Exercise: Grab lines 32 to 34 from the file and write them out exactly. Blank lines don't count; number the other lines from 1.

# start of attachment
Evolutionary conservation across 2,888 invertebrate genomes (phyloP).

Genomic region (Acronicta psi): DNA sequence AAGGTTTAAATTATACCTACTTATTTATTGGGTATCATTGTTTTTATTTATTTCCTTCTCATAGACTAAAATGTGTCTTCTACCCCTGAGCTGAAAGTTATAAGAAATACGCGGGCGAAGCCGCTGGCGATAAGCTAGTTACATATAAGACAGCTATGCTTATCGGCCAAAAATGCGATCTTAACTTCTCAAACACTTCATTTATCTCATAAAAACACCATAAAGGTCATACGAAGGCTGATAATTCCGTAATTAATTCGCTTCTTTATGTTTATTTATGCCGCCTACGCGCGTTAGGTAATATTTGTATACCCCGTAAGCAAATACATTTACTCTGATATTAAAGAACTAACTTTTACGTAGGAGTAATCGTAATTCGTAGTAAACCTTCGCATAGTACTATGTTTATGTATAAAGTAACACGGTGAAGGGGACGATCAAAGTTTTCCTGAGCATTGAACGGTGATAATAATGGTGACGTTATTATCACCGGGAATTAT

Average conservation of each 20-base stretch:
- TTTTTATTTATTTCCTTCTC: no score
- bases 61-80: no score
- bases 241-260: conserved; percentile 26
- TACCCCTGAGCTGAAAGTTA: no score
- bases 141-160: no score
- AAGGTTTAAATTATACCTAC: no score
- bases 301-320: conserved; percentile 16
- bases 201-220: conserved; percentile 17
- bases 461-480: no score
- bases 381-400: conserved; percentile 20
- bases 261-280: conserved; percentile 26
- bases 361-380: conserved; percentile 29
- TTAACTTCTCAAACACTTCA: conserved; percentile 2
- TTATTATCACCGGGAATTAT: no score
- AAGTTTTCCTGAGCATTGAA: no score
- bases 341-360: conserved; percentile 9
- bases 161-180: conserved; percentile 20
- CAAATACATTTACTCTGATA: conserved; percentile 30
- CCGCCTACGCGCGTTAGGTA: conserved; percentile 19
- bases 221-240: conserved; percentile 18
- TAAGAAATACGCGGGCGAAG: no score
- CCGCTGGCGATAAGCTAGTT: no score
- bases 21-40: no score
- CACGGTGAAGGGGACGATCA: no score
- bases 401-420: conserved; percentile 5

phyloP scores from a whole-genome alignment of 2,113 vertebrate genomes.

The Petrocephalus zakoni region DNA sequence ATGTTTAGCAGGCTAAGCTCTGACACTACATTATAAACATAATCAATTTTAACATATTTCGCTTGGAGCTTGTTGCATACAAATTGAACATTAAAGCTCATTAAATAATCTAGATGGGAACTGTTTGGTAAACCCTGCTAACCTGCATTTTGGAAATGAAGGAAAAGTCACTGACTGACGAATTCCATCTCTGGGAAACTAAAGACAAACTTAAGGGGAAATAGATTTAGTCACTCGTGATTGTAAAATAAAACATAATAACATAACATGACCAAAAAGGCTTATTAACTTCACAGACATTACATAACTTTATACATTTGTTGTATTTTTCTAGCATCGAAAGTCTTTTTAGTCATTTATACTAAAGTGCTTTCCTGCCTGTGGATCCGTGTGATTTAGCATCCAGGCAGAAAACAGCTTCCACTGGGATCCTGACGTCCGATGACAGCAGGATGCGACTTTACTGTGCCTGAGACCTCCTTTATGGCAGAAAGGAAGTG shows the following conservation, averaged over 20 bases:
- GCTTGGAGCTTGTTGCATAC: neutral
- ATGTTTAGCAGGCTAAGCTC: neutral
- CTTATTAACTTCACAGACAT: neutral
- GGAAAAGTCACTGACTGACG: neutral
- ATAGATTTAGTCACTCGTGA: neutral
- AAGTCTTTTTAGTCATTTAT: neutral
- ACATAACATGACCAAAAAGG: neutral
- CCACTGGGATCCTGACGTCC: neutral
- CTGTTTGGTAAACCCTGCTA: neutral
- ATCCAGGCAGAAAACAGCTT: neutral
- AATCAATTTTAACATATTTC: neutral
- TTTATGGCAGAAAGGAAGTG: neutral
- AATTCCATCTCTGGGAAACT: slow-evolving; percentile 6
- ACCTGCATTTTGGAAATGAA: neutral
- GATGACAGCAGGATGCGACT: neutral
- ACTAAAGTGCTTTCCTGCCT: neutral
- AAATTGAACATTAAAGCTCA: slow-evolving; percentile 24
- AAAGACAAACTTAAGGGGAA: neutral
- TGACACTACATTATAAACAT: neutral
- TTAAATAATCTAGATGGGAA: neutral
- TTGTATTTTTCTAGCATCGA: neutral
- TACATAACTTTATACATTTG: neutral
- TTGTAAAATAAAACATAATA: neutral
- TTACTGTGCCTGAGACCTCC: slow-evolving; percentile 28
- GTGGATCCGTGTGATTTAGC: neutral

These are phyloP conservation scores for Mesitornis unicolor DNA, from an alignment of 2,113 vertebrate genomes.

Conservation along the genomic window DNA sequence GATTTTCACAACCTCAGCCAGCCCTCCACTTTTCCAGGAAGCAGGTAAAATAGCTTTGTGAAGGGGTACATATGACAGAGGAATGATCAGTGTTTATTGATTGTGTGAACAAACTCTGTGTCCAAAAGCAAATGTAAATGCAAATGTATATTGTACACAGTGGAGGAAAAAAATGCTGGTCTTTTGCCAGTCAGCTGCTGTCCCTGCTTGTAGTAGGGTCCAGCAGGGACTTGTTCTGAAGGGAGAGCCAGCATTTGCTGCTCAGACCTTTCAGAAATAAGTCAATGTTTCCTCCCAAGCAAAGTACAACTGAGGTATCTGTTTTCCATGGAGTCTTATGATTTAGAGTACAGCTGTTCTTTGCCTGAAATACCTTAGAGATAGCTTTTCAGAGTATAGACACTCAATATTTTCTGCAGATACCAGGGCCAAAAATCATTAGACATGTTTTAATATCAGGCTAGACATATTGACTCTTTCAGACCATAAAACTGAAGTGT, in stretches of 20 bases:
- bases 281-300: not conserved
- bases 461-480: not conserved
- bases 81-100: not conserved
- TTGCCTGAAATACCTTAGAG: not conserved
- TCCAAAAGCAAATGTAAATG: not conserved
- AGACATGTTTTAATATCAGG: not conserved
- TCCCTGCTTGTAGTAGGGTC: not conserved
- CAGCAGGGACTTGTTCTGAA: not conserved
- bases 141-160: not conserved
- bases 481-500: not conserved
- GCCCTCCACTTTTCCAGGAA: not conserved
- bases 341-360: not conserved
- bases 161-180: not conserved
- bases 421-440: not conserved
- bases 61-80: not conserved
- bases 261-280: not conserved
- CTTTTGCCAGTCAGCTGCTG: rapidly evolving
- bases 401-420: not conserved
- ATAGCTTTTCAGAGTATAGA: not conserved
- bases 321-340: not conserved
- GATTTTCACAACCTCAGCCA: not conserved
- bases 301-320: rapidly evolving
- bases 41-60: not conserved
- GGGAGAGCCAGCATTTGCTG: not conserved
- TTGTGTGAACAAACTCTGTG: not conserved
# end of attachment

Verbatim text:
- ATGTTTAGCAGGCTAAGCTC: neutral
- CTTATTAACTTCACAGACAT: neutral
- GGAAAAGTCACTGACTGACG: neutral